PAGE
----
Exalt the Lord our God, and worship at His holy hill;
for the Lord our God is holy
A key barometer of how we treat God is our worship. This fact was true in Old testament days when God's people sometimes had great respect for God and at other times followed their own ideas. At such times they might still observe the outward forms of worship, or they might forsake appearances and follow after idols. Either way, they forgot about the LORD and failed to treat Him with respect. We can do the same today when we casually bring all our sinful baggage with us on Sunday, or forget that He is holy, or perhaps do not even truly know the God we claim to worship. Such lack of respect will be evident in our relationship with Him.
1) THE LORD REIGNS
True worship reveals our respect for His HOLINESS. That is the message of Psalm 99 which begins,
"The LORD reigns; let the people tremble! He dwells between the cherubim; let the earth be moved! The LORD is great in Zion; and He is high above all the peoples" (Psalm 99:1-2).
Exodus 25;18). This place was so sacred that the high priest could approach it only once a year on the Day of Atonement. Even then, he wore bells on his robe and had a rope tied to him in case God shold strike him dead.
The reference to God's sitting "between the cherubum" may also be a reference to His divine nature. Cherubim and seraphim are angelical beings created by God to praise Him. In several passages the Bible describes the cherubim as surrounding God's heavenly throne, attesting to His HOLINESS."And one cried to another, and said, holy, holy, holy, is the LORD of hosts: the whole earth is full of His glory" (Isaiah 6:3). Truly, this is a God who can make the earth to quake at His power and presence!
God reigns, and He is "great in Zion." This is another name for Jerusalem, the city of His choosing, where His shekinah glory once grace the tabernacle and then the temple. To say the Lord is great in Zion may be an affirmation that God is great among His people.
After the psalmist praise the God who is mighty over the tabernacle and over the city, the progression continues. For the LORD is "high above all the people." Even kings cannot compare to His greatness! Yet even as we tremble before Him, we are comforted to know that God who dwells "above all the people" can see all things. He is in control of every detail of our lives and He cares intensely about His people. A right view of God sees Him in all of the glory thatthe Bible attributes to Him. Such a view compels us to treat Him with the awesome respect thatis His due. When we view His glory we will bow with the psalmist in true worship and declare,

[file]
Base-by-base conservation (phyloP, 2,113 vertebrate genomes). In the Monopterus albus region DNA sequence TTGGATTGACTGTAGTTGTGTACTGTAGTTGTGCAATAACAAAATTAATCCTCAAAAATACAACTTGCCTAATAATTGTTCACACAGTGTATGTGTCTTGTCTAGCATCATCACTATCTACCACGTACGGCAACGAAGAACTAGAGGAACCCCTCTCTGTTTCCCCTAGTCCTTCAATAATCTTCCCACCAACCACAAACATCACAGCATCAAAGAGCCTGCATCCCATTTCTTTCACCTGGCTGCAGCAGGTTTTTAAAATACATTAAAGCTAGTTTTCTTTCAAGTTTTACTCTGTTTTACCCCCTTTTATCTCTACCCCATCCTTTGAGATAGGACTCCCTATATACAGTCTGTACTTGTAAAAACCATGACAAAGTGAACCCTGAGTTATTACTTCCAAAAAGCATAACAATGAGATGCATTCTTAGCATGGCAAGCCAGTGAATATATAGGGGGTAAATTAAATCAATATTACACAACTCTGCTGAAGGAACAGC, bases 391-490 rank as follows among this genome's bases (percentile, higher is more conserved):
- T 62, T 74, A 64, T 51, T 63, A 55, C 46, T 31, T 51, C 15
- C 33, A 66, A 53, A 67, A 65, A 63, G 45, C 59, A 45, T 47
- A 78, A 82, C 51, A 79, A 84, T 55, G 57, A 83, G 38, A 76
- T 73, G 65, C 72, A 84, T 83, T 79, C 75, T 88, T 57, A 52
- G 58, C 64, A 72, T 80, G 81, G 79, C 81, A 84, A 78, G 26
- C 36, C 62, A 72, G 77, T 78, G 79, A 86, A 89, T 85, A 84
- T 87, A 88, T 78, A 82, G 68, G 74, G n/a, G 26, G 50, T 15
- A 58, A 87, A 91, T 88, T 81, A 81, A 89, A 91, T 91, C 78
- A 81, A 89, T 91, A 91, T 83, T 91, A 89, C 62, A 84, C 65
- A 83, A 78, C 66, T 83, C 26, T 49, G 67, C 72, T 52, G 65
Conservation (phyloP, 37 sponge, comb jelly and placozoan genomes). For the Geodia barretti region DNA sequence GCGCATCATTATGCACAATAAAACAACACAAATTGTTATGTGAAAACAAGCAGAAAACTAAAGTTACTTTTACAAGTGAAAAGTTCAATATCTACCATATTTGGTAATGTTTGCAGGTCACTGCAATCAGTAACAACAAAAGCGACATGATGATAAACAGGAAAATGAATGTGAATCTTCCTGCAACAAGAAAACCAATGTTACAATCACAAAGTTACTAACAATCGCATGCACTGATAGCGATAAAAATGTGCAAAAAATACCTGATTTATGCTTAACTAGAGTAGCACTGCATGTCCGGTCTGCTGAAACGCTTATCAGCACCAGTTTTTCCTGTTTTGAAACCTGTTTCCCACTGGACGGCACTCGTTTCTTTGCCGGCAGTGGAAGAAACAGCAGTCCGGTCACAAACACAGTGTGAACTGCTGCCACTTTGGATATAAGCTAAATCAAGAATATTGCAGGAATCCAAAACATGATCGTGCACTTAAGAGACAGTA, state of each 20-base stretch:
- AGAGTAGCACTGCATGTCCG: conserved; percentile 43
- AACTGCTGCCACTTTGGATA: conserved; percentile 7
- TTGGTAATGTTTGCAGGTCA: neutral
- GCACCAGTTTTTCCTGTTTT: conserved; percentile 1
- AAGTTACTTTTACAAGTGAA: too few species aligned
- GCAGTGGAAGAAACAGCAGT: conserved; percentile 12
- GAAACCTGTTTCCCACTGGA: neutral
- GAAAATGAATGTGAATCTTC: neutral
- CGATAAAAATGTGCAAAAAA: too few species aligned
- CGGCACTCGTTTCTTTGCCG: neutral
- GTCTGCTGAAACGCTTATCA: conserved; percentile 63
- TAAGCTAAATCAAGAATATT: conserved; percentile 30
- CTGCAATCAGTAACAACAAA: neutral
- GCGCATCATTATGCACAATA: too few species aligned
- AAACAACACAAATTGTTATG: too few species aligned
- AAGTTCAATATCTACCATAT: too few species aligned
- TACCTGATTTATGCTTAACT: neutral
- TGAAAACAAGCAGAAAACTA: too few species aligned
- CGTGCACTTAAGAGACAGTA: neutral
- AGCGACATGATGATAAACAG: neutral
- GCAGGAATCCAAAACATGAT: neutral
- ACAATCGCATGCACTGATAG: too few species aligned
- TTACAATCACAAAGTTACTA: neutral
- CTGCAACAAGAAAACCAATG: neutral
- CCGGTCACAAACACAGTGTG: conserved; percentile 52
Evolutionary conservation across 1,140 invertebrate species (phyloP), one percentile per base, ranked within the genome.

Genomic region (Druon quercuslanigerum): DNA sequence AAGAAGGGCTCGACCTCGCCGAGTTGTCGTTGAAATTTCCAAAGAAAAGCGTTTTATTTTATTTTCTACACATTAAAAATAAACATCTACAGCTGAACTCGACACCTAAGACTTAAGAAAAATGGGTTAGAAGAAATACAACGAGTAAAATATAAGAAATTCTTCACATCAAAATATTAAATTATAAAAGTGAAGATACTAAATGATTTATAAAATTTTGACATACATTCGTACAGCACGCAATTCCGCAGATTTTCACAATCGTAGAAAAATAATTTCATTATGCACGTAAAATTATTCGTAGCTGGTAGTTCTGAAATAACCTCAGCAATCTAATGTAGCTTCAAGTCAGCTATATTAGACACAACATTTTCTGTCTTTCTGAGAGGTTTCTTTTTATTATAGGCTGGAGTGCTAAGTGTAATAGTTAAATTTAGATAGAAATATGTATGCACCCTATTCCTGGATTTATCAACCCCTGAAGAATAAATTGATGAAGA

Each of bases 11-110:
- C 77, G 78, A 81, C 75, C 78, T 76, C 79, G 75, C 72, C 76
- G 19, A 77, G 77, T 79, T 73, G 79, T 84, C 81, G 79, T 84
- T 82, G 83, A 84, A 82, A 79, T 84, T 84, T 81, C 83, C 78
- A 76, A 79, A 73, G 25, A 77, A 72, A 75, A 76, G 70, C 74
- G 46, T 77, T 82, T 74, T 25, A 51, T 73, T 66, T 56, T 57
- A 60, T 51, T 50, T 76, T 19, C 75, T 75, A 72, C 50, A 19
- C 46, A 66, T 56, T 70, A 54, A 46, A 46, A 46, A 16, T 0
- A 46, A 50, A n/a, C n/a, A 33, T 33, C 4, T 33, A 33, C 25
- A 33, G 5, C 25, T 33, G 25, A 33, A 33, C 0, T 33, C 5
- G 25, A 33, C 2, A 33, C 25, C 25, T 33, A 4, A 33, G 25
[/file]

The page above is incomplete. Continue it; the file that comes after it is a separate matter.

"Let the praise Your great and awesome name - He is holy" (psalm 99:3).
2) THE LORD IS RIGHTEOUS
The Scriptures affirm that this God who has the power to do anything chooses to do the right thing. Of God the psalmist sings, "The King's strength also loves justice; You have established equity; You have executed justice and righteousness in Jacob" (Psalm 99:4).
God exercises perfect justice every time. He always establishes equitable decision, always forms righteous plans, and always does justly. Why? Because He is holy. Therefore we are to "exalt the LORD our God, and worship at His footstool - He is holy" (Psalm 99:5).
Because He is God and therefore reigns in perfect equity and justice, we must exalt Him. This exaltation presupposes that we trul;y know God's attributes - and that knowledge comes only throught a vibrant personal relationship with Him. Anyone can know about God or even use words from the Bible when in worship. But an intellectual knowledge of the LORD is not enough. Even "the demons believe, and tremble" (James 2:19). Those who do not know God cannot exalt His attributes. It is for this reason that we often see worship that suggests the worshipers know a god of wealth or pleasure, or they know only of mere religion. In contrast, TRUE WORSHIP lifts up the name of God because the worshipers know Him intimately.
One necessary means of calling proper attention to God is His people's assuming their proper place before Him. The psalmist enjoins us to "worship at His footstool," giving a picture of our obeisance before His kingly throne. Psalm 93 through Psalm 99 are in fact called the "Royal Psalms," because they exalt the majestic King JEHOVAH.
Ancient thrones often sat on a platform atop several steps. Once the king had ascended the steps, he could sit on the throne and put his feet on the foorstool that was attached to the throne. The footstool existed for his comfort. However, the footstool also became a picture of subvervience and subjugation. Sometimes the footstool was carved with the likeness of the king's enemies. When the king put his feet on the stool, everyone was reminded that the king had brought these enemies into subjection.
God's footstool reminds us that He is the King. Many times in the Scriptures we read that God will make of His enemies a footstool. Other passages state that the LORD has His footstool in the tabernacle, and in others the LORD declares that "the earth is [His] footstool" (Isaiah 66:1, Acts 7:49). In all these references we are reminded that God is exalted as we worship in our proper place of submission.
Such submission can be joyfully given to God because of His HOLINESS "You testimonies are very sure: holiness adorns Your house, O LORD, forever" (Psalm 93:5). God's holiness permits the perfect marriage of might and right. Indeed, God's HOLINESS is the symphony of all of His attributes - attributes that the human mind cannot fully comprehend. God is angry at sin and yet is full of love. He pours out wrath against rebels and yet is altogether longsuffering. His holiness is the glue that joins thses attributes together. His strength loves justice. He both extablishes equity and executes righteousness. TRUE WORSHIP will exalt such a God!
(an extract from True Worship byDavid Whitcomb and Mark Ward, Sr.)